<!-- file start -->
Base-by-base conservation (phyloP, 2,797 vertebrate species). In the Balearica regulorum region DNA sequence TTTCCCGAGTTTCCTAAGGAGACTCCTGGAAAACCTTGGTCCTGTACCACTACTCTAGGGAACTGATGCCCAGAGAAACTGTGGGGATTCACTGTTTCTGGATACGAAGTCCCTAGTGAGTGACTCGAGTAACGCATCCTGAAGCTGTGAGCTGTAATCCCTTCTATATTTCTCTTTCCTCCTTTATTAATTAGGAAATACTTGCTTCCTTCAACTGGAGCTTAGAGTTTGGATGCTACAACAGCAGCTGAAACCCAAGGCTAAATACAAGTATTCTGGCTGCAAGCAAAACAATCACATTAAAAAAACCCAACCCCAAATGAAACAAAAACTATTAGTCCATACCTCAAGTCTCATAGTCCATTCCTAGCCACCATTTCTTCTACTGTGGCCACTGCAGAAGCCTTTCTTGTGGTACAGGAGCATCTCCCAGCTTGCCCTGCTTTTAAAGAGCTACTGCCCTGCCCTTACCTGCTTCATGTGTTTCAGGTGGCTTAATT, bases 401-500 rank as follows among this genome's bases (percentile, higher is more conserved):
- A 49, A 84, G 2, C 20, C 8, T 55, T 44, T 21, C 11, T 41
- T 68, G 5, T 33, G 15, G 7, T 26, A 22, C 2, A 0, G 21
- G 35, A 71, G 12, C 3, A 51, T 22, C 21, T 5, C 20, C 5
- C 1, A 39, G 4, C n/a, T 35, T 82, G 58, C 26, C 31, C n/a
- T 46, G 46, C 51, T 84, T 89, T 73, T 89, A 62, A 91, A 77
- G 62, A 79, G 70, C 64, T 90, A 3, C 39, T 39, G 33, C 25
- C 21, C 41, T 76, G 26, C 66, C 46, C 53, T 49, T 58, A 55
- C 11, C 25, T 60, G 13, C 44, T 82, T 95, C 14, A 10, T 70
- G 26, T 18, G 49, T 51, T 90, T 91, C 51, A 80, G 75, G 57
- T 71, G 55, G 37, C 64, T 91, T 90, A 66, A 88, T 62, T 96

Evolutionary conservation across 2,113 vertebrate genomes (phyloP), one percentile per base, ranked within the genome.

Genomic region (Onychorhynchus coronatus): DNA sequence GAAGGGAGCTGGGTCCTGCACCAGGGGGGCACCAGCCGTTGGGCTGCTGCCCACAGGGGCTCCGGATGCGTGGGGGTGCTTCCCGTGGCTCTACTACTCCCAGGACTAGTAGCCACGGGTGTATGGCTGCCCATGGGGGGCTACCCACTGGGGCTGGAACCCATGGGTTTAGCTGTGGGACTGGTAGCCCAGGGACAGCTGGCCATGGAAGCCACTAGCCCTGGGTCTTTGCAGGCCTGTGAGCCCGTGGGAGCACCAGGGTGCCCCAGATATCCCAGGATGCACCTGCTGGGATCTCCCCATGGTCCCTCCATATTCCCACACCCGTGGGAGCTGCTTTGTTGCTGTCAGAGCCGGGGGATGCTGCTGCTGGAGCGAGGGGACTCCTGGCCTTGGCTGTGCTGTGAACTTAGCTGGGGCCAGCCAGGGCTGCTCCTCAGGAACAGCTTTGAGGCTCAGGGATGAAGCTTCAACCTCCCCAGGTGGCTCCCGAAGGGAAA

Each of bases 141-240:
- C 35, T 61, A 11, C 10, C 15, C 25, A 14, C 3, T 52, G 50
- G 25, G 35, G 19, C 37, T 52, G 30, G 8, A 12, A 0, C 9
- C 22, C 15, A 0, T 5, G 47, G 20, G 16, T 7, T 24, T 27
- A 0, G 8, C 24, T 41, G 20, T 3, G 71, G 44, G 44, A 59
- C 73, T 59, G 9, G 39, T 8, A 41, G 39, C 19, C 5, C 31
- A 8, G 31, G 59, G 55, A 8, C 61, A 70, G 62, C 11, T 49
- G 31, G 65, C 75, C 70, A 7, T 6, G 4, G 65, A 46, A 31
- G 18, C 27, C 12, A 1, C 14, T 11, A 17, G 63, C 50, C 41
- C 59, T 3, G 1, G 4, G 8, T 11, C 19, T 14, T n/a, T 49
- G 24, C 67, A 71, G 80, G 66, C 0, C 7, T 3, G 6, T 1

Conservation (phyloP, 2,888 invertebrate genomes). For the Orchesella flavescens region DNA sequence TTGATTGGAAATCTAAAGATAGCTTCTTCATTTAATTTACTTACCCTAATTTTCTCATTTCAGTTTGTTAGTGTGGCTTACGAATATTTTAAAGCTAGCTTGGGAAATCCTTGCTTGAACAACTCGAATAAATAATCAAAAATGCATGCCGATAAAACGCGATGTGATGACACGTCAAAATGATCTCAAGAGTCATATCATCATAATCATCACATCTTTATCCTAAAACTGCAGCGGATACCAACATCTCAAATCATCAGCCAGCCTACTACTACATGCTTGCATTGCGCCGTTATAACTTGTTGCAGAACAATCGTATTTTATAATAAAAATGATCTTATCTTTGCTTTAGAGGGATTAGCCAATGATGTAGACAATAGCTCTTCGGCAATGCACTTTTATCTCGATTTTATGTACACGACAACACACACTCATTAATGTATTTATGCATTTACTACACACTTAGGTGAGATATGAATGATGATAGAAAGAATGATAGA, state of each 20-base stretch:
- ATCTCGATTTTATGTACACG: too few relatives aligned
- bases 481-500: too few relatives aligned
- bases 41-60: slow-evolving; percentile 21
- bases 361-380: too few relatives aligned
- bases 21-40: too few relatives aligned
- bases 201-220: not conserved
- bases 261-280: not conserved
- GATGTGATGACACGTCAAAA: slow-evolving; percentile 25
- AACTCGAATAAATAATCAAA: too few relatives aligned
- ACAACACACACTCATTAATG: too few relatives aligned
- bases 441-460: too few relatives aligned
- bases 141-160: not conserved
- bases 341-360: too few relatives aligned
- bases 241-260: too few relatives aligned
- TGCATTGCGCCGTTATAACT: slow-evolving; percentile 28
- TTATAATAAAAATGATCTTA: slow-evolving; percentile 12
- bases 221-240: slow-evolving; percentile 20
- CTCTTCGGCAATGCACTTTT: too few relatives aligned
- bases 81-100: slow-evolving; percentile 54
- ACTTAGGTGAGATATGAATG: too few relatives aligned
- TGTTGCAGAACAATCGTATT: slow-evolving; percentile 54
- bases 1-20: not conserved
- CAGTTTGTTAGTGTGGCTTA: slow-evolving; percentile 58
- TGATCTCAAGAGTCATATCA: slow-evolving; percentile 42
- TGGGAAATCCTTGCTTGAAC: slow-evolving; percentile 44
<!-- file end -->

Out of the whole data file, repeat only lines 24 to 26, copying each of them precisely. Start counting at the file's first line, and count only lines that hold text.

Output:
- G 24, C 67, A 71, G 80, G 66, C 0, C 7, T 3, G 6, T 1

Conservation (phyloP, 2,888 invertebrate genomes). For the Orchesella flavescens region DNA sequence TTGATTGGAAATCTAAAGATAGCTTCTTCATTTAATTTACTTACCCTAATTTTCTCATTTCAGTTTGTTAGTGTGGCTTACGAATATTTTAAAGCTAGCTTGGGAAATCCTTGCTTGAACAACTCGAATAAATAATCAAAAATGCATGCCGATAAAACGCGATGTGATGACACGTCAAAATGATCTCAAGAGTCATATCATCATAATCATCACATCTTTATCCTAAAACTGCAGCGGATACCAACATCTCAAATCATCAGCCAGCCTACTACTACATGCTTGCATTGCGCCGTTATAACTTGTTGCAGAACAATCGTATTTTATAATAAAAATGATCTTATCTTTGCTTTAGAGGGATTAGCCAATGATGTAGACAATAGCTCTTCGGCAATGCACTTTTATCTCGATTTTATGTACACGACAACACACACTCATTAATGTATTTATGCATTTACTACACACTTAGGTGAGATATGAATGATGATAGAAAGAATGATAGA, state of each 20-base stretch:
- ATCTCGATTTTATGTACACG: too few relatives aligned